6. Be prepared to use threat of legal counsel for leverage -- but only if you are actually prepared to do so. The final step in escalation is, of course, the threat of legal action. In high-stakes poker games like this, though, the last thing you want is for someone to call your bluff. I eventually won my battle with the insurance company, after a year of back-and-forth, when I realized I was no longer able to negotiate the situation on my own. I knew the next step would certainly have to be one of the following: Escalate my case to the California Department of Insurance Consumer Protection division, escalate my case to the courts and hire a lawyer, or possibly both. At wit's end and exhausted by the fight, I told the insurance company I would need all materials related to their decision to withhold an extremely large chunk of coverage so that I could provide it to the Department of Insurance and, if necessary, legal counsel. I do not know if, perhaps, the insurance company had a sudden change of heart like The Grinch (their hearts grew three sizes that day?) or if they realized I had fought them this far and I would certainly continue to do so... Ultimately it doesn't matter. I held off on the "I'll sue you!" threats as long as I could. I worked toward an amicable resolution, and I was stymied at every chance. I was serious, I would have retained a lawyer, and I would have taken the bastards to court. But I would also add, do not play with that fire if you are not prepared to be burned. Theoretically, the court could've said "Sorry, Charlie, you lose" and I would've been out the 12 grand for hospital bills plus the attorney fees. So seriously, don't play fast and loose on that one.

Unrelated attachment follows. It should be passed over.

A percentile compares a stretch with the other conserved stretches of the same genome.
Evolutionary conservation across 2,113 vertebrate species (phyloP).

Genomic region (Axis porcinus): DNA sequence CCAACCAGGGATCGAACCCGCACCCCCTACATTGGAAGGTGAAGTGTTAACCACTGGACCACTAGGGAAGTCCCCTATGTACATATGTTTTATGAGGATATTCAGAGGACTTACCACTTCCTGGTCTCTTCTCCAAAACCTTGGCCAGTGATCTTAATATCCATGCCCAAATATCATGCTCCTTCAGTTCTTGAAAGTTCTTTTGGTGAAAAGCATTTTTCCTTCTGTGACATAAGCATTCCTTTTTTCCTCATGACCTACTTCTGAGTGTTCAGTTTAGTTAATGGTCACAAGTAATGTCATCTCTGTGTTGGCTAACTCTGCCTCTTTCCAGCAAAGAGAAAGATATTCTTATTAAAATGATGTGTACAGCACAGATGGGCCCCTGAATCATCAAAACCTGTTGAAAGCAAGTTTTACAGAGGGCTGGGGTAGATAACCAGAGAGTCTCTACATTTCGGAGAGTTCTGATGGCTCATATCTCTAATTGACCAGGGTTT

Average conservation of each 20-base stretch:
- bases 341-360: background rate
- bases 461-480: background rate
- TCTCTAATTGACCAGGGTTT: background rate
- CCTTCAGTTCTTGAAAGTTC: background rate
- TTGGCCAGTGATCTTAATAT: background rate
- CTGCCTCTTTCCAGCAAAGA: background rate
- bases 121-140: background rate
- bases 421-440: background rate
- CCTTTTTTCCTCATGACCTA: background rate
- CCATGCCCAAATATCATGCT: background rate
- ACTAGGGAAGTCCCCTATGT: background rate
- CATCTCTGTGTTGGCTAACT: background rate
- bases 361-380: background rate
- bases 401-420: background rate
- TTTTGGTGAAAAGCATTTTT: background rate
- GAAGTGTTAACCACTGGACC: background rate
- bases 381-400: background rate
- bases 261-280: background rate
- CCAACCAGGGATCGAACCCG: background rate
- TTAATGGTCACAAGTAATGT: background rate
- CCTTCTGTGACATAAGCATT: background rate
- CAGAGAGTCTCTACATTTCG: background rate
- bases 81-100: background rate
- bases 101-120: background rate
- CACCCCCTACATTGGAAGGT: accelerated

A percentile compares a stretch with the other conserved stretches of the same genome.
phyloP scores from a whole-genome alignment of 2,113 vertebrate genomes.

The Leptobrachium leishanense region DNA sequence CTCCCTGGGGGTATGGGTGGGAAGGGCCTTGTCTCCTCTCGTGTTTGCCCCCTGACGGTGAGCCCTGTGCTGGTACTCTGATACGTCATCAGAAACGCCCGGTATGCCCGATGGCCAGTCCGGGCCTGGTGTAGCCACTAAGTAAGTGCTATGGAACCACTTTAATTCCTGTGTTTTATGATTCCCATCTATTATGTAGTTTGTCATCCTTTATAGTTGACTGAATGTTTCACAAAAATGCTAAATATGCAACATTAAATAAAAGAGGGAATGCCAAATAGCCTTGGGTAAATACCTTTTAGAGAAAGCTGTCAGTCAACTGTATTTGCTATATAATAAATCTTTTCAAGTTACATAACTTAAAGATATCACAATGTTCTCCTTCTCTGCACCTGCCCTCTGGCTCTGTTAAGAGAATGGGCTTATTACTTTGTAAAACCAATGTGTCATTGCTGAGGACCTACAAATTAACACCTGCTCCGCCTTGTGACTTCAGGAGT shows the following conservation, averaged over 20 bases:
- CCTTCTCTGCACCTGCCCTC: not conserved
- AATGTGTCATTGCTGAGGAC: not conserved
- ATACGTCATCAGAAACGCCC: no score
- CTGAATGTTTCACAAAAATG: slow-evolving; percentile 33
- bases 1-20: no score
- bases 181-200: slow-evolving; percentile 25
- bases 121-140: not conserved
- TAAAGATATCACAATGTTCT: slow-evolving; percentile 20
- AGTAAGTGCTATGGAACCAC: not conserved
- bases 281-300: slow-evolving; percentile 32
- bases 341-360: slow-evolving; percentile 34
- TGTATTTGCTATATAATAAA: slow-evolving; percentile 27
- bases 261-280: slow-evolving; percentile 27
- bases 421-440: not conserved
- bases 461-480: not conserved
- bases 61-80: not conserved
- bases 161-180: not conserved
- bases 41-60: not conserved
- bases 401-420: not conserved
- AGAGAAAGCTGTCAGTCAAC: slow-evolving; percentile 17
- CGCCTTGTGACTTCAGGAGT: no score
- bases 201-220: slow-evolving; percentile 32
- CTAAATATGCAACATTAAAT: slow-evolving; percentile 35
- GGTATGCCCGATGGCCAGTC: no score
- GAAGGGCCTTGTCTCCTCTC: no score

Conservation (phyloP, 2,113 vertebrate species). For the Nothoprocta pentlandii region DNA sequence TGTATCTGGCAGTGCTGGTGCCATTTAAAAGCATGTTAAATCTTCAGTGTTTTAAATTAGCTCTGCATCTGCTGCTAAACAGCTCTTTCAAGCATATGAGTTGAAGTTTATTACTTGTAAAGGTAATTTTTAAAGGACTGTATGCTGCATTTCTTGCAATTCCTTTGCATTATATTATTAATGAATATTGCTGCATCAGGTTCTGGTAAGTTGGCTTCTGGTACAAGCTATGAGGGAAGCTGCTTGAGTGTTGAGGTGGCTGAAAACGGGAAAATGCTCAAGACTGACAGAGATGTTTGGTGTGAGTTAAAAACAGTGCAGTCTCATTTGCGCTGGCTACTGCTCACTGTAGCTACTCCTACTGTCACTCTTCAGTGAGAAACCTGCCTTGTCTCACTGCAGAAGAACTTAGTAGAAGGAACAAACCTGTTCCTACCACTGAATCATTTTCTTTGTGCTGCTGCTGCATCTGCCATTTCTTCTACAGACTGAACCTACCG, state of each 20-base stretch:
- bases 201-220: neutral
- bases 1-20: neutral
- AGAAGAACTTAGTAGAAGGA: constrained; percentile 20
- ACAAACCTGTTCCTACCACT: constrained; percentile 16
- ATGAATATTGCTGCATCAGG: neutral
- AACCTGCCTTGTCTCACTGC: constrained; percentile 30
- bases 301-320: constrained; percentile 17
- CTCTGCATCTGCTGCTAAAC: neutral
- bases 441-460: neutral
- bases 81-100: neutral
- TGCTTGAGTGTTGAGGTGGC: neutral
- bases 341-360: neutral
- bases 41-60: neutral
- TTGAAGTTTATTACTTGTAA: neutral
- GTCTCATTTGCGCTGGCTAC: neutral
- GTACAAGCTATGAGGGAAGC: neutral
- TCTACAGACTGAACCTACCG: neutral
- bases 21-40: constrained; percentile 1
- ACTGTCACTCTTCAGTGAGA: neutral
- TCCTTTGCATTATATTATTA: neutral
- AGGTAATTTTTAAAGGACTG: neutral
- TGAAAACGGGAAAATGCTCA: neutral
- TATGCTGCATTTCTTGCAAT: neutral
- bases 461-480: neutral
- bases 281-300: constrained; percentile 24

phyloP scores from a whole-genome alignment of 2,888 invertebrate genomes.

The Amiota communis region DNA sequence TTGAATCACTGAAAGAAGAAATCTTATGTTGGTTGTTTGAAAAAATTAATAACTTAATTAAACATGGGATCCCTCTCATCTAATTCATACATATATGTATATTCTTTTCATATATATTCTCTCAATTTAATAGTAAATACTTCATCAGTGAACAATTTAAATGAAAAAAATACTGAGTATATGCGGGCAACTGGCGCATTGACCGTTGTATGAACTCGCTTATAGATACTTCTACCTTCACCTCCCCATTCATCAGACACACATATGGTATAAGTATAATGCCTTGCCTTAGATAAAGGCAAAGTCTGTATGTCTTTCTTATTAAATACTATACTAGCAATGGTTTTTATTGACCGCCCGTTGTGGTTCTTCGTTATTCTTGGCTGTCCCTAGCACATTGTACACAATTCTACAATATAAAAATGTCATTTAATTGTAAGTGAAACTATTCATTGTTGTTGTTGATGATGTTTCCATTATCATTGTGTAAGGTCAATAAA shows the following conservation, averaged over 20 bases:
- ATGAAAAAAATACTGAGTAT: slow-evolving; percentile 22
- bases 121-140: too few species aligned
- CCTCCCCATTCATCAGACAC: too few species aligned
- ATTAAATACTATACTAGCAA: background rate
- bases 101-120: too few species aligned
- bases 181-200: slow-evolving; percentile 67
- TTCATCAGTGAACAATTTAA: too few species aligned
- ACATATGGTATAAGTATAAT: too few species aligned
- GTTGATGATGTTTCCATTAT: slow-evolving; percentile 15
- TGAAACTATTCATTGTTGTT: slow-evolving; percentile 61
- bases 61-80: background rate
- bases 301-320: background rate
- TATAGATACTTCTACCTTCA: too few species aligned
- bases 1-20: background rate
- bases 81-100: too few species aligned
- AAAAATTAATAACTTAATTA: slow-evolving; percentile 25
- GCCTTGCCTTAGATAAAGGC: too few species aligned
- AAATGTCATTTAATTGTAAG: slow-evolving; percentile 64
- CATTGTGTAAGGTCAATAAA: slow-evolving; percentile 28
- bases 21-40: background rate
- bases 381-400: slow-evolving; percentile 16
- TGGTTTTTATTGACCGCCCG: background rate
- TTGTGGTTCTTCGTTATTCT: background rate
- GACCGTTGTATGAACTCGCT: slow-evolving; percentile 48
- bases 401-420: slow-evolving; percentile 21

7. The people in the billing office can be your friend. Empathize with them as best you can. You'll be frustrated as hell and want to scream at them, but ultimately it's the billing office, not insurance, that decides when your account is irrevocably in arrears and seeks collections action against you. Having even a begrudging ally in the office helps. San Francisco General Hospital Medical Group's billing office was full of pawns and douchebags who would do nothing to help. Nothing. Not help me, not help me with a billing plan, not help deal with the insurance or explain the surgical situation to them (it was a long, difficult surgery). So I hope the head bastard there -- whose name I keep to myself out of an inexplicable sense of goodwill towards man -- rots in hell or at least, before he dies, is treated to the same offensive indifference to his well-being that I was. On the other hand, San Francisco General Hospital, while not helpful really at all, was at least understanding and patient in regards to my battle with insurance. I kept them appraised, faxed them the documents the insurance company and I were exchanging, and helped them to realize I was not, in fact, ignoring my medical bills but rather, working my ass off to insured they got paid as quickly as possible while also maintaining financial justice for me.